I sat in the sunshine for an hour, the warmth a slight comfort against the melancholy that had crept upon me. At the hour’s end, the wind shifted again, roiling around me counter-clockwise till it ebbed to a total calm.
Even without the breeze, I could smell the weed. It had a malignant, invasive odor, the kind that creeps through sealed plastic bags and airtight lids, the smell of decay and corruption.
My options were becoming limited. I took up my stick and went downstairs once more to the café. The afternoon barista did not know me, though I had seen her often enough through my expansive windows. She did not comment on my order, though I doubt she was often asked for a soy latte with half poured out after it was made, to be topped up again with cold regular milk.
Upstairs, I repeated the summoning, this time with the chill already present, a cold presence of somber expectation lodged somewhere between my heart and ribs.
“Balan,” I called softly. “Balan, your luke-warm excuse for a drink is ready.”
The wind came up and carried my words away, but as before, there was no reply, no presence in the empty chair. I waited the full hour to be sure, then poured the congealed soy drink down the sink.
I could see the weed clearly in the breakers now. It was almost entirely one huge, long clump that spanned the length of the beach. The lifesavers had given up trying to break it apart with their jetskis and zodiac inflatables, and there were two ‘Beach Closed’ signs stuck in the sand, twenty meters apart. Not that anyone was swimming. The beach was almost empty. The reek of the weed had driven away everyone but a sole lifesaver serving out her shift, and a fisherman who was dolefully walking along in search of a weed-free patch of sea.
“Two of my old friends taken,” I whispered to the sun, my lips dry, my words heavy. We had never thought much about our futures, not when we were fighting in the war, or later when we had first escaped our service. The present was our all, our time the now. None of us knew what lay ahead.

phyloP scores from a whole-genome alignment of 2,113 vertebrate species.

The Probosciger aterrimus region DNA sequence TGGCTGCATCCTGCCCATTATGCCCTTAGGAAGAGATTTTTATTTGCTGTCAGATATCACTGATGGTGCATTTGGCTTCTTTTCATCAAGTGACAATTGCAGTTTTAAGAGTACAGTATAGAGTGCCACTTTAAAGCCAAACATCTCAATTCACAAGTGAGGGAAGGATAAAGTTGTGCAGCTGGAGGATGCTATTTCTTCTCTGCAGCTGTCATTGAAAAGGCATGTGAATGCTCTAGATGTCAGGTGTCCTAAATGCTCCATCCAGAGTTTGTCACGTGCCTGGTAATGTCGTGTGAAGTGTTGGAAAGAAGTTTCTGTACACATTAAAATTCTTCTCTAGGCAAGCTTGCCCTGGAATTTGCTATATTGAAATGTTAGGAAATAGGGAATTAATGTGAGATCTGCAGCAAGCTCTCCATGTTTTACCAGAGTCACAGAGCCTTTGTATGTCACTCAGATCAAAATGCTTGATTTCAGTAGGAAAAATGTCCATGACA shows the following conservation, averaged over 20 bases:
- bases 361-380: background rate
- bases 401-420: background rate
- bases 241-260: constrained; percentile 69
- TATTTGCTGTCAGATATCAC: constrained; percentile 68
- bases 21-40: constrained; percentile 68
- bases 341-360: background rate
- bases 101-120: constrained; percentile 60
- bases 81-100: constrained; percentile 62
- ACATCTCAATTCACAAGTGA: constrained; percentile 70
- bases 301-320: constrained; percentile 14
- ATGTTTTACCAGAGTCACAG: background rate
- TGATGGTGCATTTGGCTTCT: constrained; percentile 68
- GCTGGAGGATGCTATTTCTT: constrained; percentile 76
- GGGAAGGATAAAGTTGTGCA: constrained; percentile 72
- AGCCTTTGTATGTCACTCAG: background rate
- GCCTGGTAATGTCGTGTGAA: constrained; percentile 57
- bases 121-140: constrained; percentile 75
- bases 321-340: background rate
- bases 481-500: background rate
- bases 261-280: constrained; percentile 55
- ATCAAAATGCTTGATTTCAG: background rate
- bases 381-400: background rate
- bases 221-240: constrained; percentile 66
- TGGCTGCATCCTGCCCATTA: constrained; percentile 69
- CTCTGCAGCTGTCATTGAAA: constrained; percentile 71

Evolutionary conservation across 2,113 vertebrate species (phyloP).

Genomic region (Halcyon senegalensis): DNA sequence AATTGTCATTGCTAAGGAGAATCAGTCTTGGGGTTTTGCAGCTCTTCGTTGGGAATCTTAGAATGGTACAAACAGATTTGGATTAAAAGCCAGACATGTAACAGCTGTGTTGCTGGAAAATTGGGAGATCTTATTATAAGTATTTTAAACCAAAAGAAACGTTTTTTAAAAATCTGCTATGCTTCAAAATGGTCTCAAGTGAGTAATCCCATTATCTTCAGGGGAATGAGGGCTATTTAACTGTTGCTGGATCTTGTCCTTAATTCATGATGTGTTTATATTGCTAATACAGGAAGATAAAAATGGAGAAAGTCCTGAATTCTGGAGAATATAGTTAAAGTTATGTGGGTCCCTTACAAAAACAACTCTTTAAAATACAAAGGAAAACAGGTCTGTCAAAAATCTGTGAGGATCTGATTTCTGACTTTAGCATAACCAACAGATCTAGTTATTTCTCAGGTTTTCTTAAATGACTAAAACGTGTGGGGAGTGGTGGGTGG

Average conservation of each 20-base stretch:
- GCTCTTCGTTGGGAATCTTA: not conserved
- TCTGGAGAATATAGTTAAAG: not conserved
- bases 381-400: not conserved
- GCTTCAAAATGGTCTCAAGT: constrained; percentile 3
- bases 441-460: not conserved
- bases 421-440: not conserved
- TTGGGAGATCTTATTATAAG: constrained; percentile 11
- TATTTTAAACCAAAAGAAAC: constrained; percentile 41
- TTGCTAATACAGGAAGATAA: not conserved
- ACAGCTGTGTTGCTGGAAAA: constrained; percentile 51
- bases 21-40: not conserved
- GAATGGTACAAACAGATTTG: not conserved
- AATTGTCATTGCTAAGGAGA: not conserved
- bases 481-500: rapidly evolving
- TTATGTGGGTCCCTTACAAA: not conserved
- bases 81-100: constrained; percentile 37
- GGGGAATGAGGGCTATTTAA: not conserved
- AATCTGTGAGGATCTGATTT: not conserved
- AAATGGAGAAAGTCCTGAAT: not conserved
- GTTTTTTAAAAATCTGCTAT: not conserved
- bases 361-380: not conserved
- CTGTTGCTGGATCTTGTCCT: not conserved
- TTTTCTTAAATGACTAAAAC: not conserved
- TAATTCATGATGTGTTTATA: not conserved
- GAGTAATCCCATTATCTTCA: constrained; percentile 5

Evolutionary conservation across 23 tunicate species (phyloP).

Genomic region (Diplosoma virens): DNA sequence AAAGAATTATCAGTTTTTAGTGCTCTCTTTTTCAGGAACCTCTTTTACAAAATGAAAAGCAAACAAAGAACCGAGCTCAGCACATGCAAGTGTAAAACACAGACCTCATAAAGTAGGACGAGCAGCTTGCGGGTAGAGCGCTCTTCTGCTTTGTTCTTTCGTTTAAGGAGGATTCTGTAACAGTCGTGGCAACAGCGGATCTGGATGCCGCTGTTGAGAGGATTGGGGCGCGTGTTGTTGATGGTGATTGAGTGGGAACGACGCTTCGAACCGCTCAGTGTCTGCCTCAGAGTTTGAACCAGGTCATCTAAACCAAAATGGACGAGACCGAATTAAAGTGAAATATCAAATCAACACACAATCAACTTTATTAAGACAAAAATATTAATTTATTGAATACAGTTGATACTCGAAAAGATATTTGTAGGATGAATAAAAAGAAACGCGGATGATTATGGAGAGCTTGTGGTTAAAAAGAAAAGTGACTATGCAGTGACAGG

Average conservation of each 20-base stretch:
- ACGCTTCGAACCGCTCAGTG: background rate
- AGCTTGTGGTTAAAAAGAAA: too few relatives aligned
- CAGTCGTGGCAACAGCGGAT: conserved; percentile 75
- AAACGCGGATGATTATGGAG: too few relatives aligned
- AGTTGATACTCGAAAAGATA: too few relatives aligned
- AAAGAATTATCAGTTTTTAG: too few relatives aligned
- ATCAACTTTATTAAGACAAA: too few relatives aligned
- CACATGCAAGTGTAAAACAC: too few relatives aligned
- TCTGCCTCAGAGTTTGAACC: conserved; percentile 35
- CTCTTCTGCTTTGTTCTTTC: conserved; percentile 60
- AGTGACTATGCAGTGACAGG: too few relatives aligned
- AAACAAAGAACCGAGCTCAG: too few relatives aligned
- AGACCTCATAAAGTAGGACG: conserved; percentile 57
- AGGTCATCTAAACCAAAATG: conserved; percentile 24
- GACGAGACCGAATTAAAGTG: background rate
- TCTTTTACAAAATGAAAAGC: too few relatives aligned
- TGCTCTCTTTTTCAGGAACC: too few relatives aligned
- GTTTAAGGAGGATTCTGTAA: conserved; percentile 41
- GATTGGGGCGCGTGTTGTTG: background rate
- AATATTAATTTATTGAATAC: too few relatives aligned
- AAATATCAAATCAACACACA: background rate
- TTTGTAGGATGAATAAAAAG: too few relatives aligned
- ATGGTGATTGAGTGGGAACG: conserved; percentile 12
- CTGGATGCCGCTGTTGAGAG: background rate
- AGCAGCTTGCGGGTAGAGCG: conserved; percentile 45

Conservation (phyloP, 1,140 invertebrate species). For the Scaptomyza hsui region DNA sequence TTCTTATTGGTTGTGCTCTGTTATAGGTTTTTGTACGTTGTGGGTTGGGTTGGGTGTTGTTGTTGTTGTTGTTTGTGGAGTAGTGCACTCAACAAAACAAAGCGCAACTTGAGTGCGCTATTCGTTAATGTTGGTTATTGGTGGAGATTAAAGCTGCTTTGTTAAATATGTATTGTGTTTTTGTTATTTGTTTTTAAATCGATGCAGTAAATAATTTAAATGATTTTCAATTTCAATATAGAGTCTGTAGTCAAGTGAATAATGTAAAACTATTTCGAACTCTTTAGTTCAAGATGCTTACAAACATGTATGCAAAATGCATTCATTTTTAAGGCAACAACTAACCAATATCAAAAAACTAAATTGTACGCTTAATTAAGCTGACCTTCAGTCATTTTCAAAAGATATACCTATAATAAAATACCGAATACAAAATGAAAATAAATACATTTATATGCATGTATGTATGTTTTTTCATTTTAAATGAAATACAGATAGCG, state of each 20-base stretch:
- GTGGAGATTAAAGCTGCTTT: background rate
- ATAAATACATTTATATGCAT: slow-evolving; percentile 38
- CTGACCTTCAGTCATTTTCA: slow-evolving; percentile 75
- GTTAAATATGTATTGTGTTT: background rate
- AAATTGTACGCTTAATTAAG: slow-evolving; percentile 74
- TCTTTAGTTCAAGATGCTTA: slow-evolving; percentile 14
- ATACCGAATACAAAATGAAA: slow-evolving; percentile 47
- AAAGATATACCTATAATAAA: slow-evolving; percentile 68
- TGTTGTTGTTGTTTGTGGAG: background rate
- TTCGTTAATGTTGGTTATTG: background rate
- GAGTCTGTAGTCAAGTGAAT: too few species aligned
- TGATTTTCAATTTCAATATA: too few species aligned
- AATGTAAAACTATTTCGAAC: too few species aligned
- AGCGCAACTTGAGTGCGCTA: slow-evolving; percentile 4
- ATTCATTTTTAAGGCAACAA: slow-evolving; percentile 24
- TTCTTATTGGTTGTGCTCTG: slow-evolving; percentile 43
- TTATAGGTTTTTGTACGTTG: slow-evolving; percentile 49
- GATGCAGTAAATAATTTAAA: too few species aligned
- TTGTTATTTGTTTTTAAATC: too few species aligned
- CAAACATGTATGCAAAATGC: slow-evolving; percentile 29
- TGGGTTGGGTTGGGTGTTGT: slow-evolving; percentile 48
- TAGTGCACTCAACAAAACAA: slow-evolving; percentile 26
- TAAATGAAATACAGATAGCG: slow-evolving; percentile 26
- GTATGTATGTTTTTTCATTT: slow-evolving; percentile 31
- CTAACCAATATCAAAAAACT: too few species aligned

For the third time, I trod my careful way downstairs. There were a dozen people outside the café, a small crowd which parted to allow me passage, with muffled whispers about blindness and letting the sightless man past.
The crowd was watching the weed, while trying not to smell it.
“There, that bit came right out of the water!”
“It kind of looks alive!”
“Must be creating a gas somehow, the decomposition . . . ”
“ . . . check out those huge nodules lifting up . . . ”
“. . . a gas, methane, maybe. Or hydrogen sulphide . . . nah . . . I’m just guessing. Someone will know . . . ”
As I heard the excited comments I knew that I had mistimed my calls for assistance. The weed was very close to catalysis and would soon spawn its servitors, who would come ashore in search of their target.
I had meant to ask the owner of the café, a short, bearded man who was always called “Mister Jeff” by the staff, if he could give me a glass of brandy, or at a pinch, whiskey. A fine armagnac would be best, but I doubted they’d have any of that. The café had no liquor license but I knew there was some spirituous alcohol present, purely for Jeff’s personal use, since I’d smelled it on his breath often enough.
But as I said, it was too late for that. Palameides might have answered to a double brandy, but I secretly knew that he too must have succumbed. It had been too long since his last missive, and I accounted it one of my failings that I had not been in touch to see where he was, and if all was well with him.
“Someone should do something about that weed,” complained a thickset young man who habitually double-parked his low-slung sports car outside the café around this time. “It really stinks.”
“It will be gone by morning,” I said. I hadn’t meant to use the voice of prophecy, but my words rang out, harsh and bronze, stopping all other conversation.
Everyone looked at me, from inside and outside the café. Even the dog who had been asleep next to one of the outside tables craned his neck to look askance. All was silent, the silence of an embarrassed audience who wished they were elsewhere without knowing why, and were fearful about what was going to come next.
“I am a . . . biologist,” I said in my normal tones. “The weed is a known phenomenon. It will disperse overnight.”
The silence continued for a few seconds, then normal service resumed, at a lower volume. Even the double-parking guy was more subdued.